Online FutureSpaceTourist

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Re: OSIRIS-REx/OSIRIS-APEX Mission Updates
« Reply #324 on: 09/24/2023 10:41 pm »
https://www.nasa.gov/press-release/nasa-s-first-asteroid-sample-has-landed-now-secure-in-clean-room

Quote
Sep 24, 2023
RELEASE 23-109
NASA’s First Asteroid Sample Has Landed, Now Secure in Clean Room

After years of anticipation and hard work by NASA’s OSIRIS-REx (Origins, Spectral Interpretation, Resource Identification and Security – Regolith Explorer) team, a capsule of rocks and dust collected from asteroid Bennu finally is on Earth. It landed at 8:52 a.m. MDT (10:52 a.m. EDT) on Sunday, in a targeted area of the Department of Defense’s Utah Test and Training Range near Salt Lake City.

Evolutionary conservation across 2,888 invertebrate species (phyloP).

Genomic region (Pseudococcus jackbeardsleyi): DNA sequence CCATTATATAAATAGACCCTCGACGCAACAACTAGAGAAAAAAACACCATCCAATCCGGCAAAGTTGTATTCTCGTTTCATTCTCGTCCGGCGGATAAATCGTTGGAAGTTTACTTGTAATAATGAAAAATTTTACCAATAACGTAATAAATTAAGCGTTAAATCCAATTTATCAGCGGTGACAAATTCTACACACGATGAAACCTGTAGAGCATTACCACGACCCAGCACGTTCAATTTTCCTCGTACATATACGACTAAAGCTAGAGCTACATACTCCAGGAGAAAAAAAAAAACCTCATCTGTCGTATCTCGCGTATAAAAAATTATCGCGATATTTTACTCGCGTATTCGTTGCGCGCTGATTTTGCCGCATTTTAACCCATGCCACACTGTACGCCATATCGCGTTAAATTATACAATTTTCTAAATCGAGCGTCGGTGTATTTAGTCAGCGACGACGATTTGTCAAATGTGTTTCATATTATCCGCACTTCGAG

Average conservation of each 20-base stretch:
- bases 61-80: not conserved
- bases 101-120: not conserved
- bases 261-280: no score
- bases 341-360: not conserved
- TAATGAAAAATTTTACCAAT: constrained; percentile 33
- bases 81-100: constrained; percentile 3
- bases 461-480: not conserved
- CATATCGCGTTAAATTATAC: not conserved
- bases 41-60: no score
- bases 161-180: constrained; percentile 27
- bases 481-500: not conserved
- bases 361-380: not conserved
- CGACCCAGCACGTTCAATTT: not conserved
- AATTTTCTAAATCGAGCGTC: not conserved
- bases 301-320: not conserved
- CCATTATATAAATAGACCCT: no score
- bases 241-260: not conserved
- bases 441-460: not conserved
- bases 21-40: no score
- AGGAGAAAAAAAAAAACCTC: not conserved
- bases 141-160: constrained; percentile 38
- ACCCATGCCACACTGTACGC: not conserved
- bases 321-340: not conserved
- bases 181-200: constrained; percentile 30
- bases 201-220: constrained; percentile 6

Within an hour and a half, the capsule was transported by helicopter to a temporary clean room set up in a hangar on the training range, where it now is connected to a continuous flow of nitrogen.

Getting the sample under a “nitrogen purge,” as scientists call it, was one of the OSIRIS-REx team’s most critical tasks today. Nitrogen is a gas that doesn’t interact with most other chemicals, and a continuous flow of it into the sample container inside the capsule will keep out earthly contaminants to leave the sample pure for scientific analyses.

The returned samples collected from Bennu will help scientists worldwide make discoveries to better understand planet formation and the origin of organics and water that led to life on Earth, as well as benefit all of humanity by learning more about potentially hazardous asteroids.